It was recently announced that Dr. Brian King would lead the Food and Drug Administration’s Center for Tobacco Products. The center’s previous director retired in April, and an acting director is in place until King takes over in July.
King is the wrong choice and the FDA needs reforms, especially concerning its funding and regulation of tobacco products. While other centers at the FDA receive taxpayer funding through the congressional budget process, the CTP is solely funded by user fees paid by tobacco product manufacturers based upon a percentage of their sales. Only six classes of tobacco products are subject to user fees, and FDA has acknowledged that e-cigarettes are not subject to user fees.
This is not only lousy budgeting, but it forces the FDA to rely on cigarettes (arguably the most harmful form of tobacco) to fund research on less dangerous tobacco products before allowing consumers to use those products. As it is now, tobacco manufacturers are paying for the regulation of other tobacco products — which aren’t paying for any of their rules.
King may not be the best suited for the role. A look at what King did at his previous place of employment, the Centers for Disease Control and Prevention, shows a pattern of complete distrust of less harmful tobacco products, instances of confusing the public, and a conflict of interest in published studies. Congress should be wary of this unaccountable bureaucrat as this change in leadership comes when hundreds of thousands of novel tobacco harm-reduction products are awaiting FDA authorization.
While King may be experienced in leading CTP, given his extensive background on smoking issues at CDC, King is very distrustful of e-cigarettes and is likely to deny authorization for hundreds of thousands of pending products.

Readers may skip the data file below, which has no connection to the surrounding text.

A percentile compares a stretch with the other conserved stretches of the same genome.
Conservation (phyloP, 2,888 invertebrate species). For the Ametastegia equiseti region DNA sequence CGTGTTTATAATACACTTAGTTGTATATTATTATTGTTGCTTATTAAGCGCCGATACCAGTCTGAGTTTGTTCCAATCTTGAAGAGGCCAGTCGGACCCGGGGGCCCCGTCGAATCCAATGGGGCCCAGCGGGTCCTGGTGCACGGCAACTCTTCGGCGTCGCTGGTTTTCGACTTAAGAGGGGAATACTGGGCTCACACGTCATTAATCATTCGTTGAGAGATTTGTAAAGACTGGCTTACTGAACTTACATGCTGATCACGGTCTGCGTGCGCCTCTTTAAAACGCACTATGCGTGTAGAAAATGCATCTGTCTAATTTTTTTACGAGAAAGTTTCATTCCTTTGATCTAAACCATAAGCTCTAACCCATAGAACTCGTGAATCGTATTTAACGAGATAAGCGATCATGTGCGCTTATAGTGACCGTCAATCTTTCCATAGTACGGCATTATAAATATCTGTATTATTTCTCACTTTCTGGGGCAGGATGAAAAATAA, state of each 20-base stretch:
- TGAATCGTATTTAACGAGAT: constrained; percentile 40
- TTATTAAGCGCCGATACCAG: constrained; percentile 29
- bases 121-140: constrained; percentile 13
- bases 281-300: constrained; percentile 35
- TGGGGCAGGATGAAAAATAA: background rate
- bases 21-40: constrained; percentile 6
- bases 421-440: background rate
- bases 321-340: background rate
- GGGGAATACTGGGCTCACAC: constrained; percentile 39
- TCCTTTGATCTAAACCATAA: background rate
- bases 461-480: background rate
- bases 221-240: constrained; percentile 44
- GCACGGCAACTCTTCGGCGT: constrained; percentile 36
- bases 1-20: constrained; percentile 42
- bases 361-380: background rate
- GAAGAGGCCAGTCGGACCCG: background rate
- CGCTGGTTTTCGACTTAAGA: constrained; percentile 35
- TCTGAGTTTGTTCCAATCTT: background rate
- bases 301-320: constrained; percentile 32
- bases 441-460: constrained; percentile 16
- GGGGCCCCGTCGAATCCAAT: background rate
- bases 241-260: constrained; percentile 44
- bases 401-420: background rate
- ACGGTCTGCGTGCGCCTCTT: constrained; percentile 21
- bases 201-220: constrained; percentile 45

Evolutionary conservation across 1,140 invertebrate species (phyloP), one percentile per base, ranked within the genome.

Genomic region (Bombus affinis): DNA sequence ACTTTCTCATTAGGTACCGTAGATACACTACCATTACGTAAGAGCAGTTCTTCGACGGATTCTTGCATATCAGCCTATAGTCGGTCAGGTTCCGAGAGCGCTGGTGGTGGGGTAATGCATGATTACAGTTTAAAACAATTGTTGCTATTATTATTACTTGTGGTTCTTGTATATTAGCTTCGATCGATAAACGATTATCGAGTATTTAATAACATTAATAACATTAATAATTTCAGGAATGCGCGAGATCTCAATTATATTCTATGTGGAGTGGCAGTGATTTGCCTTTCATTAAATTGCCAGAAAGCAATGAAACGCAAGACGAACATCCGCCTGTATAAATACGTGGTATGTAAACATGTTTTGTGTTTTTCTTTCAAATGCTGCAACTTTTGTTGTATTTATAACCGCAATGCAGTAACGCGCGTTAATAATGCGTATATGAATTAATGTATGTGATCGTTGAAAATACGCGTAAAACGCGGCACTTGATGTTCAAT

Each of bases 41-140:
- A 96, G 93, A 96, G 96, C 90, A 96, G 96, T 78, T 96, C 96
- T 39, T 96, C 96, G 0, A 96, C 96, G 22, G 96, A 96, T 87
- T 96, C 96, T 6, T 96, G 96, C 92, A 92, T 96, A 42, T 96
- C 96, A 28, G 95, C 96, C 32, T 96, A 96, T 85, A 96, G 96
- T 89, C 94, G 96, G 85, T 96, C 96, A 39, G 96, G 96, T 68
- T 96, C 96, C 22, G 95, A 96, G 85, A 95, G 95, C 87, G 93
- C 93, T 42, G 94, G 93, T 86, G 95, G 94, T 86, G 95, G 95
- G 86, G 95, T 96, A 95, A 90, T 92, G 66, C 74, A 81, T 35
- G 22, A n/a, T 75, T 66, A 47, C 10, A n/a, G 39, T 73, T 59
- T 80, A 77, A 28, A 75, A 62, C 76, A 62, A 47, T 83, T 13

King has repeated numerous times that the e-cigarette “advertising is bringing the horse to water. The flavors are getting them to drink and the nicotine is keeping them coming back for more.” He made this analogy in 2017 and 2019.
Moreover, King has helped drive the misinformed narrative that e-cigarettes are harmful and has overemphasized the idea of “ultrafine particulate matter, volatile organic compounds and other potentially dangerous ingredients.” King has also co-authored vaping studies paid for by Michael R. Bloomberg, who donated hundreds of millions of dollars to ban flavored tobacco harm-reduction products, including e-cigarettes and smokeless tobacco.
But perhaps even more alarming (and quite scary) is that while at the CDC, King helped confuse the public to what was causing the spate of lung injuries. He did this despite knowing that a significant number of youths were already vaping tetrahydrocannabinol (THC) before the outbreak.
In February 2019, King reported that according to the then-latest survey on youth e-cigarette use “among those who currently use e-cigarettes in the past 30 days, one-third of those reported that they’ve used marijuana in an e-cigarette.”
But, in August 2019 (amid the lung injuries), King reported that “there’s a variety of harmful ingredients identified … like ultrafine particulates … (and) that a variety of individuals use a number of substances, including THC, particularly young adults, so we continue to investigate that as well.”
As of February 2020, the CDC has identified 2,688 reports of lung injury, with 82 percent reporting using THC-containing vapor products.
Congress should give King the tools needed to promote tobacco harm reduction for adults who smoke and cannot quit. King does understand that adults use e-cigarettes to help them quit smoking. They enjoy flavors, as he co-authored a 2016 study that found that 92.6 percent of then-current adult e-cigarette users were current smokers and that 84.5 percent reported using the products for “cessation/health.” Moreover, the 2016 study found that respondents aged 25 to 34 years and 35 to 54 years were more likely to cite flavoring as a reason for use than respondents 55 years or older.
Tobacco harm-reduction proponents have a reason for concern about this appointment. Congress has the more important job of getting to work to ensure adults who smoke have access to more effective products than nicotine replacement in helping them quit. And to indeed guarantee access, the FDA must be allowed to recognize and promote tobacco harm reduction.